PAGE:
But while Bertrand says those large locations are profitable — Paris, he claims, hit breakeven nearly two years ago — the company is taking on a lot of funding: near $60 million at last count. He is using venture money, he says, to try and achieve scale. This means opening up new destinations and bringing on fresh listings, which can be an expensive, arduous task.

“Destinations that are big and have reached critical mass are profitable, but we’re expanding to lots of new places at any one time and that’s what really costs the money — but that’s what gives us so much growth,” he says.

“We could decide tomorrow that we’re happy with the existing destinations we have and become much more profitable, but we still think there is huge room for growth, so we want to capture the opportunities.”

Focus, focus, focus

For now, however, that need to grow is tempered by the desire to keep quality up — his obsession with quality. That means that although cities outside Europe, like New York, are growing fast, the company is primarily sticking to what it knows best.

“I think Europe will still be our focus in the medium term. This market is a European market, and if you conquer Europe you can conquer the world.”

For all the drama and talk of competition between HouseTrip and Airbnb and the rest of them, though, it’s only a small part of a very large story. Holiday rental is a big industry — big enough to support a public company like Homeaway (s AWAY), which is currently valued at around $2 billion — but it’s dwarfed by the much larger hotel sector.

And long-term success may require a change in strategy for many of the players in the game. Like others in the collaborative consumption sector, I have spoken to, Bertrand believes that Airbnb is soon going to have to move sideways into some unexpected markets to maintain the growth its investors seek.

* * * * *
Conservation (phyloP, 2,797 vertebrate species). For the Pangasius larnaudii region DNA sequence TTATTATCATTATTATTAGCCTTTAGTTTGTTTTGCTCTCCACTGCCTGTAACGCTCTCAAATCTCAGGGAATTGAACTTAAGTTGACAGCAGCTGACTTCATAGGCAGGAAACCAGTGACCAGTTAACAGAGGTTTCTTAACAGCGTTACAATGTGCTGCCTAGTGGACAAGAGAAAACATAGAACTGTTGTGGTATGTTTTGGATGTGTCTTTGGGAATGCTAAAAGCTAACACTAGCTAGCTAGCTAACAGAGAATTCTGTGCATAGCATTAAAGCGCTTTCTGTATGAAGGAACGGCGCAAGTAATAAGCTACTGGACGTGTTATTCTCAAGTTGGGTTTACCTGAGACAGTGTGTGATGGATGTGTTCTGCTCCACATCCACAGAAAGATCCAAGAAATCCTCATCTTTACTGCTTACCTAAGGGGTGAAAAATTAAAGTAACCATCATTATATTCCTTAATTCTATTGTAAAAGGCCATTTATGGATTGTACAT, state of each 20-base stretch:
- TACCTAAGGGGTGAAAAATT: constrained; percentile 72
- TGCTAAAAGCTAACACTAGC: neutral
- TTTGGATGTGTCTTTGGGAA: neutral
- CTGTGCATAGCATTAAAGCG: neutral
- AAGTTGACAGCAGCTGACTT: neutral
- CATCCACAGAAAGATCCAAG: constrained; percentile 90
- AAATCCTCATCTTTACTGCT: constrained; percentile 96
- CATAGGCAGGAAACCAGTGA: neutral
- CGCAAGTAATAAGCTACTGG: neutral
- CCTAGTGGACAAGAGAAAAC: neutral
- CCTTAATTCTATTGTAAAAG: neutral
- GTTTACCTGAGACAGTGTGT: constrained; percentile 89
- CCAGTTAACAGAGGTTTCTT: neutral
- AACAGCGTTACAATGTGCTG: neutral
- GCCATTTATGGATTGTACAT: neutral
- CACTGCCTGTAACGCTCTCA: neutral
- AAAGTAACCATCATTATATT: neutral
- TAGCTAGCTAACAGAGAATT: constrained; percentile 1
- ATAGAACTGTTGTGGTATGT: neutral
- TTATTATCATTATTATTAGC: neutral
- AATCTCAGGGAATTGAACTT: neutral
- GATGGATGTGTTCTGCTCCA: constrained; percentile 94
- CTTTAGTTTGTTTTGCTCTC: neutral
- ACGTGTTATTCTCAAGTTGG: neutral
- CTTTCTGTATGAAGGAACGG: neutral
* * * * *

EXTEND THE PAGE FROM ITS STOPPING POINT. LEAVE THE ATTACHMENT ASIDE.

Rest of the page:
After all, there’s a certain kind of pressure that comes from the $220 million that Airbnb has now had pumped into it — maybe more soon, if rumors that Peter Thiel is interested in investing another $150 million pan out. Building a company that can match those expectations may mean expansion into areas like, say, car rental, or a deal with the hotel industry to offload empty rooms.

Bertrand doesn’t think the same sort of pressure will come to bear on HouseTrip, even with the bundles of cash it has taken. For a start, he says with a smile, his wife and co-founder Junjun is the CFO. But more importantly, his business fundamentals are more sound: renting entire homes means that the average booking on the site is higher than many of its rivals. And that, in turn, gives it a stronger position to attack new destinations, new places.

But more than that, it’s a philosophy.

“My whole vision from the beginning is that holiday rental is much better than hotels, more authentic, and a much better way to travel,” he says. “I wouldn’t be able to look at myself in the mirror.”

Still room at the inn

It’s clear that this game still has a long way to go, and the market in two or three years may look very different from today. The vast number of names currently in the mix are likely to consolidate, and perhaps one or two of them will get snapped up by the bigger travel giants.

Still, though, Bertrand says there’s a lot of headroom — even at the most basic levels.

“We’re still focusing on what we call internally the low hanging fruit — on the rental side, that’s people who have been renting out holiday rentals for a long time and are simply looking for a more efficient way of doing it. When you look at that market in Europe it’s 3 million properties, it’s massive and there’s a lot of room to grow in there.”

And how many of those 3 million properties would HouseTrip need to make Bertrand feel comfortable?

“Three million is the answer,” he says, without blinking.